China jailed a Tibetan singer for three years over singing Tibetan song

Tibetan Singer Golog Palden. (Photo: TPI)

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Dharamshala — Chinese authorities have sentenced a Tibetan singer from Pema county, eastern Tibet, to three years' imprisonment allegedly for singing a patriotic song about Tibet on a social media platform. After disappearing for months, the Pema County Police informed his family that he had been imprisoned for three years and was currently serving his sentence in the Pema County Prison, without providing any documentation about the reasons for his imprisonment. 

According to a reliable source, popular Tibetan singer Golog Palden was recently sentenced to three years in prison for allegedly singing Tibetan patriotic songs. He was arrested several months ago and, after months of intensive interrogation, the Chinese authorities in Golog Golog prefecture sentenced him to three years' imprisonment in a secret trial.

"Chinese police forcibly arrested Golog Palden several months ago for allegedly singing a Tibetan patriotic song on Chinese social media in early 2023, after which he disappeared. Recently, he was sentenced to three years in prison for simply singing a Tibetan song. Although there is no court in Pema County, the Pema County Police informed his family that he had been imprisoned for three years and was currently serving his sentence in the Pema County Prison, without providing any documentation of his conviction," the source told TPI. Therefore, which court that sentenced and his state of health are not known due to the tight control imposed on the circulation of information about Tibetans to the outside world.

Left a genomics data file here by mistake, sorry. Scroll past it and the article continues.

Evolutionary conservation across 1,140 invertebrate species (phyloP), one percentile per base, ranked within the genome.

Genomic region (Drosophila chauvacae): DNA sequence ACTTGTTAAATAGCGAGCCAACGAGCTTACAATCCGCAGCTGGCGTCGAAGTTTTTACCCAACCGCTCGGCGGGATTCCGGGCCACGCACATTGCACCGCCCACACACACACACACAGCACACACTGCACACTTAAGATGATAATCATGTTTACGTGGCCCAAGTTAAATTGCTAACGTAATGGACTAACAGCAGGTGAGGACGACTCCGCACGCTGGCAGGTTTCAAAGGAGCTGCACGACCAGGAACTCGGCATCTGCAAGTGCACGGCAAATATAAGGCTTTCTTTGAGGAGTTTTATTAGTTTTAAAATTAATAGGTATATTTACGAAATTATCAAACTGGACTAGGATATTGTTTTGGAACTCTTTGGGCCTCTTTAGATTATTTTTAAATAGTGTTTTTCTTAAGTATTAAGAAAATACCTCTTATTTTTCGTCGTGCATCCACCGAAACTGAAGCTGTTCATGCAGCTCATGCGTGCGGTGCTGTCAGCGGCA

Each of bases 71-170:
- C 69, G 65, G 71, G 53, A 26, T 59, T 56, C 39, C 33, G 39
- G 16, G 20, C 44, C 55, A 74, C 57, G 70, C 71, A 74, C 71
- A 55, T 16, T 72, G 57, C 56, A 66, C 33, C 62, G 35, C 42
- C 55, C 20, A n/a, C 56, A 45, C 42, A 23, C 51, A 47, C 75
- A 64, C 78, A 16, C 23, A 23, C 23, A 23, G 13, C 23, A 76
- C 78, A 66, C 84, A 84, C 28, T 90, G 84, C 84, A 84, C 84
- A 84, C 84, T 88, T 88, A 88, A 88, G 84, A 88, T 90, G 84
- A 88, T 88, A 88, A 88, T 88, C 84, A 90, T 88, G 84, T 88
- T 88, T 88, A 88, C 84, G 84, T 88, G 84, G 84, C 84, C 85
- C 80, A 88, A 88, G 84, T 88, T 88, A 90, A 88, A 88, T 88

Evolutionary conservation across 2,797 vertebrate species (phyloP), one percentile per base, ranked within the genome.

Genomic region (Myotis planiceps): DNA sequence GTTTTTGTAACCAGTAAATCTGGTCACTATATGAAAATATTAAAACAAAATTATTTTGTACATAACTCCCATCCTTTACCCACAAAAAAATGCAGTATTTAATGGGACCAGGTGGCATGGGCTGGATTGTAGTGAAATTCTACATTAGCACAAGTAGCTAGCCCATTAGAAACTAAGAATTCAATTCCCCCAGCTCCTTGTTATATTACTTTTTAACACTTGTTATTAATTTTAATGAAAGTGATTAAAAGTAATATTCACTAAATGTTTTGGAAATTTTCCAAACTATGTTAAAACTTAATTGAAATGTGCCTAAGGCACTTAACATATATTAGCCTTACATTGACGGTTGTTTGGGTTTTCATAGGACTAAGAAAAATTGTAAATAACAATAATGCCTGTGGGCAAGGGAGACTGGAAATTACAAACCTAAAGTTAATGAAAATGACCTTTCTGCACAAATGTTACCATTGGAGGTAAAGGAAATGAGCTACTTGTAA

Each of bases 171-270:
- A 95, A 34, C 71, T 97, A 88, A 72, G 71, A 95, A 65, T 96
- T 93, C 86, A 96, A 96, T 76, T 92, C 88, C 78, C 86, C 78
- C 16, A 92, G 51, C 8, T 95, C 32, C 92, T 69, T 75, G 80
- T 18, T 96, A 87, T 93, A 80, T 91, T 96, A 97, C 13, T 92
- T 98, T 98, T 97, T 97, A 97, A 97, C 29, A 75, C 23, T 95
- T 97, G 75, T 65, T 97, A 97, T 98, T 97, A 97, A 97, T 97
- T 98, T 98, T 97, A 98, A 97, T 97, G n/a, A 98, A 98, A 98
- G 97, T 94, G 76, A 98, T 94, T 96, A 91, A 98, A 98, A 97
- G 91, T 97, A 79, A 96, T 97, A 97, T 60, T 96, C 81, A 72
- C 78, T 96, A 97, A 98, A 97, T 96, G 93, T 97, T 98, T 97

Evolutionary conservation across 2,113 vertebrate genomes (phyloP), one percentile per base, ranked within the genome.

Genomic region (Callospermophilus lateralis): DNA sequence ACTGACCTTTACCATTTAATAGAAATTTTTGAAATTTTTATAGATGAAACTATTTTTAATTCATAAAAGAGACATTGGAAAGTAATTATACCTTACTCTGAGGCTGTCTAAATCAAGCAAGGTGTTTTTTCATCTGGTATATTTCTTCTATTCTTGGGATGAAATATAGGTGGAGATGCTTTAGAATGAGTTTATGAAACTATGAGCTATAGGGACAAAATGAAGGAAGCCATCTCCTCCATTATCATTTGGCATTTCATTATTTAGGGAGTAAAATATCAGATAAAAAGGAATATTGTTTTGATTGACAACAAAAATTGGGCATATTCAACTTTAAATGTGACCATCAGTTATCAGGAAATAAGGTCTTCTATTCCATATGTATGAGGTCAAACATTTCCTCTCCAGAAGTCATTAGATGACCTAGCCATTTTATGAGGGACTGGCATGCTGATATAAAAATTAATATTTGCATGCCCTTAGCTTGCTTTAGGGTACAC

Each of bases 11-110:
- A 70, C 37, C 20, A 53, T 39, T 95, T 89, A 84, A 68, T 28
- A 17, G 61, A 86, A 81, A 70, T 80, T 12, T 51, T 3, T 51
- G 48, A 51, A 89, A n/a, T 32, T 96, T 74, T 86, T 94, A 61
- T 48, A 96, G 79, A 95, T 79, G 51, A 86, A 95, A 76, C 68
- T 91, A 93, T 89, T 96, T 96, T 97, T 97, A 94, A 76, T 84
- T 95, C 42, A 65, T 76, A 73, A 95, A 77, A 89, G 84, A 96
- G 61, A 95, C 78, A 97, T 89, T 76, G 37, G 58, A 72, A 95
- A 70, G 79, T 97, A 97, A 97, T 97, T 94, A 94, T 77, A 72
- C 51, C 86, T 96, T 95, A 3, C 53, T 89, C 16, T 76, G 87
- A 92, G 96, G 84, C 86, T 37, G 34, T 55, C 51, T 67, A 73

Golog Palden released a song entitled "Missing the Mother" earlier this year and also took part in a singing competition, coming sixth among the entrants. He also took part in an online singing competition and once sang a popular Tibetan song entitled "Messenger of the Kings", the gist of which is, 'I am the messenger of the Kings, to call on the younger generation to wake up from deep ignorance. We have a rich and precious culture, left by our ancestors, which we must protect, preserve and spread, and keep the history of Tibet in our hearts.'

Palden hails from the village of Yotak, Dhidha town, Pema county, Golog prefecture, Amdo, eastern Tibet. He loves singing and playing a Tibetan musical instrument (Dranyen). Last year, he took part in a virtual Dranyen competition organised by Sermo Tso, Monthang, and came sixth position. On that occasion, he was admired throughout Tibet for his innocent character, and his performance went viral. His social media account (Kuaishou: 快手) has 98.5,000 followers, but since March 26, 2023, there have been no updates, such as photos or music, posted until now.

China-Tibet: The one-thing you need to know

Over the past 70 decades, there has been ongoing political repression, social discrimination, economic marginalization, environmental destruction, and cultural assimilation, particularly due to Chinese migration to Tibet which is fueling intense resentment among the people of occupied Tibet.

The communist-totalitarian state of China began its invasion of Tibet in 1949, reaching complete occupation of the country in 1959. Since that time, more than 1.2 million people, 20% of the nation's population of six million, have died as a direct result of China's invasion and occupation. In addition, over 99% of Tibet's six thousand religious monasteries, temples, and shrines, have been looted or decimated resulting in the destruction of hundreds of thousands of sacred Buddhist scriptures.

Until 1949, Tibet was an independent Buddhist nation in the Himalayas which had little contact with the rest of the world. It existed as a rich cultural storehouse of the Mahayana and Vajrayana teachings of Buddhism. Religion was a unifying theme among the Tibetans -- as was their own language, literature, art, and world view developed by living at high altitudes, under harsh conditions, in a balance with their environment.